Everyone’s an Expert
Shortly after Russian soldiers occupied part of Ukraine in 2014, a Washington Post poll asked whether the U.S. should respond with force, thereby risking war with a nuclear power. There was a twist: respondents were also asked to locate Ukraine on a map. Only one in six Americans could do so, but this did not deter strong opinions. Indeed, the poll found “the less people know about where Ukraine is located…the more they want the U.S. to intervene militarily.” This finding, a dangerous example of social psychology’s Dunning-Kruger effect, highlights the common phenomenon of absolute certainty grounded in stunning ignorance. This Writing Seminar explores the relationships between conviction and knowledge, specialization and common sense, to define what expertise is and how we recognize it in ourselves and others. We begin with a Princeton icon, Albert Einstein, who leveraged his expert reputation in 1939 to prod FDR to develop the atomic bomb. We then examine the democratic implications of cognitive biases that erode our use of expertise, using case studies like Anti-Vaxxers, predatory lending, campaign ads, and the Green New Deal. We conclude with a research argument embedded in the academic field in which students plan to become experts themselves.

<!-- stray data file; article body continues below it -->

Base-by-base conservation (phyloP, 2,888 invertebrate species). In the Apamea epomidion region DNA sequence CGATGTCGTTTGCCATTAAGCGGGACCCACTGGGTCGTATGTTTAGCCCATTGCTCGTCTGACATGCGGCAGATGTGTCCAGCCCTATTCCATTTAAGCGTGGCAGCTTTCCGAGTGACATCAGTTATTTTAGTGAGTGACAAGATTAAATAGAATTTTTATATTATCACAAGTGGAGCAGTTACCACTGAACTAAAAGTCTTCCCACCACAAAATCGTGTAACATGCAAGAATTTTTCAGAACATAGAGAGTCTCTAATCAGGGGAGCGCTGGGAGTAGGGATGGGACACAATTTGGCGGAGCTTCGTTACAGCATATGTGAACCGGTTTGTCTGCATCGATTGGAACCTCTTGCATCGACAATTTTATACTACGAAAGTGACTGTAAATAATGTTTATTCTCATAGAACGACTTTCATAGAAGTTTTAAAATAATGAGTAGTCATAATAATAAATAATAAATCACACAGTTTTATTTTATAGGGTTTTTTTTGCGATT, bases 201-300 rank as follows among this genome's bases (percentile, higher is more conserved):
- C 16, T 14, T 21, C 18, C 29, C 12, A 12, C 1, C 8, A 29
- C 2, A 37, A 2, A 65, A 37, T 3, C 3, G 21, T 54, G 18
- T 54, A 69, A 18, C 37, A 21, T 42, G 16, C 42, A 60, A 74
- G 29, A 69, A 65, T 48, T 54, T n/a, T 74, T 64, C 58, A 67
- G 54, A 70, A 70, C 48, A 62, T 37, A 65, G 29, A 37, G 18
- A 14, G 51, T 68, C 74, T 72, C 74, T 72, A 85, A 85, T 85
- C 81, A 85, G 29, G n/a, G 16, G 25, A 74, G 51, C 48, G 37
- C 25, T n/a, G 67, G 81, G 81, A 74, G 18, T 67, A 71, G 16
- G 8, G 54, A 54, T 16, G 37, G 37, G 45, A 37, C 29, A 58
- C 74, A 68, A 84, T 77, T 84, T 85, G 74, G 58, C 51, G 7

Everyone's an Expert is unique among Writing Seminars in being customized for Princeton’s new cohort of transfer students. It asks students to identify and articulate the fruits of their previous writing instruction while adapting those hard-won skills for their work at Princeton, with its emphasis on independent research embedded in a scholarly field, culminating in the senior thesis. The 207 curriculum requires students to “test drive” the work of a practicing scholar, while making allowances for the still-to-come disciplinary expertise that will be cultivated in their concentration. As part of their research work, students will be paired with a graduate student or faculty mentor in their chosen field of study. This mentor will not only provide discipline-specific guidance in their research work in Everyone's an Expert, but help their students imagine how their project could be adapted and developed if they were to pursue further work in the field.
This course fulfills the university writing requirement for transfer students.